The Zetas, who are accused off carrying out killings and acting as drug couriers for the cartel, are regarded by U.S. law enforcement officials as expert assassins who are especially worrisome because of their elite military training and penchant for using AR-15 and AK-47 assault rifles.

"The Zetas are bold, ruthless and won't think twice about pulling the trigger on a cop or anyone else who gets in their way," said the former Dallas narcotics officer, who asked not to be identified.

"And they like to take care of business themselves or, when forced to, hire their own assassin." Gil Cerda, a spokesman for the Dallas Police Department narcotics division, said he had personally not heard of the group and could not comment.

RISK DOWNPLAYED

Mexican authorities have downplayed the threat posed by the Zetas, saying that a major government crackdown has left the group leaderless and on the run.

José Luis Santiago Vasconcelos, the country's deputy attorney general for organized crime, suggested that many of the crimes attributed to the group may have been committed by outsiders emulating the group's violent tactics. "There are many Zetas wannabes," he said.

Still, Fontes of the FBI and other U.S. law enforcement officials said the former commandos are both a potent threat and are bolder and more ambitious than their predecessors.

They are extending their reach and violence beyond the Nuevo Laredo-to-Matamoros border area into Dallas, Houston and San Antonio, where they blend into burgeoning Mexican immigrant communities, state and federal officials said.

The group may have ventured as far as Nashville, Tenn., and Atlanta, Ga., the officials said.

"These guys are anything but wannabes," said Fontes. "They're the real thing, and they're a threat to law enforcement officers on both sides of the border." Dallas and federal law enforcement officials have linked murders and drug violence in Dallas during the past 18 months to cocaine and marijuana trafficking in Laredo and Nuevo Laredo, a base of operations for the Zetas. Dallas and federal investigators have blamed at least three Dallas killings on the Zetas, and some officials said that more than a dozen violent incidents can be attributed to the group.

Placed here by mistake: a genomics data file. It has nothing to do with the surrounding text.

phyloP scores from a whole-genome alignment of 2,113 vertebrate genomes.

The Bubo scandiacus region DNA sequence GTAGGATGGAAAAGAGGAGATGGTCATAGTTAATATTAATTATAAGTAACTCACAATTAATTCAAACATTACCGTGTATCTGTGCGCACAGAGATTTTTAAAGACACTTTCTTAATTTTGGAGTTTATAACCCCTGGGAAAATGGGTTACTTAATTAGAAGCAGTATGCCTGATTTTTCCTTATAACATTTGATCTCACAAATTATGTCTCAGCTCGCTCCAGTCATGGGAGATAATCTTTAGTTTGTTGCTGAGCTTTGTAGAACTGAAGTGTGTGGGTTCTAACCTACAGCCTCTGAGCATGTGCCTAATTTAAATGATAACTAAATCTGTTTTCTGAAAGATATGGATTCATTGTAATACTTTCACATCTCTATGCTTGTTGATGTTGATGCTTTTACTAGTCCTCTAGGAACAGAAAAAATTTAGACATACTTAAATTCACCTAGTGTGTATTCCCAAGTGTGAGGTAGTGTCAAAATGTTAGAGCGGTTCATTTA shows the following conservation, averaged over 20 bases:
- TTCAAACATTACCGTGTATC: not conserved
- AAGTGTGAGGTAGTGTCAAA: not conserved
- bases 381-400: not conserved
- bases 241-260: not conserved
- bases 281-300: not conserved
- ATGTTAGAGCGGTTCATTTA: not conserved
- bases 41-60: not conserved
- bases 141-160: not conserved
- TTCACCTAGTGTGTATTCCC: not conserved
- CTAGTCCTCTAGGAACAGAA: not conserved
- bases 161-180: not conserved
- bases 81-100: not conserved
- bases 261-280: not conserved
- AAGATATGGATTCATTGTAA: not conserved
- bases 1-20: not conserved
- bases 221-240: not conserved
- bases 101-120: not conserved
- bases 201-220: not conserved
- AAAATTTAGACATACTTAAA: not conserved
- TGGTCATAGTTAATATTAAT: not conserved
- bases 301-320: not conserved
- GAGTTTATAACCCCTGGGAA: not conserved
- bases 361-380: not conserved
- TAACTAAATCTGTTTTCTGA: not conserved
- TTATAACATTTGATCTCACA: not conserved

Federal and Dallas authorities have blamed the following incidents on the Zetas: At 1:20 a.m. on Dec. 5, a gunman stepped out of a red sports car with a semi-automatic weapon and opened fire on three suspected drug traffickers as they played pool in the open garage of a home in the 5100 block of Mimi Court in Oak Cliff. Christian Alejandro Meza, 26, alias Juan Antonio Ortega, a parolee from Wichita, Kan., who was wanted on weapons charges, died of multiple wounds to the abdomen. Two other men were severely wounded and are being held on drug charges.

Law enforcement officials said the men were attacked because they allegedly worked for a rival drug lord, Joaquín "El Chapo" Guzmán, who escaped from the maximumsecurity Puente Grande prison in Jalisco state in January 2001, hidden in a laundry truck.

RIVAL GANG FIGHT

Guzmán is reputed to be a leader of the Juárez cartel, a rival of the Zetas' employer, the Gulf cartel, and is wanted in the United States, said Fontes, the FBI agent.

Dallas police seized 45 kilos of cocaine said to have been smuggled from Monterrey with a street value of US2.5 million and about 300,000 in cash from the Oak Cliff home and one next to it.

"The hit was a message to Chapo Guzmán, and the killer is believed to have been a Zetas member," said the former Dallas narcotics officer. "The gunman was very meticulous, didn't shoot a lot because he didn't have to." The case is under investigation, and the gunman remains at large.

On Sept. 28, police found the bodies of Mathew Frank Geisler and Brandon Gallegos, both 19 and from Laredo, in a burning 1996 Chevrolet Tahoe in a field near the corner of Morrell Avenue and Sargent Road, in the Cadillac Heights area of Oak Cliff. Both men had been shot, and the case probably involved drugs, according to police accounts.

A federal investigator said that "without a doubt" both incidents were carried out by the Zetas.

"We're seeing an alarming number of incidents involving the same type of violence that's become all too common in Mexico, right here in Dallas," said the former Dallas narcotics officer. "We're seeing executionstyle murders, burned bodies and outright mayhem. It's like the battles being waged in Mexico for turf have reached Dallas."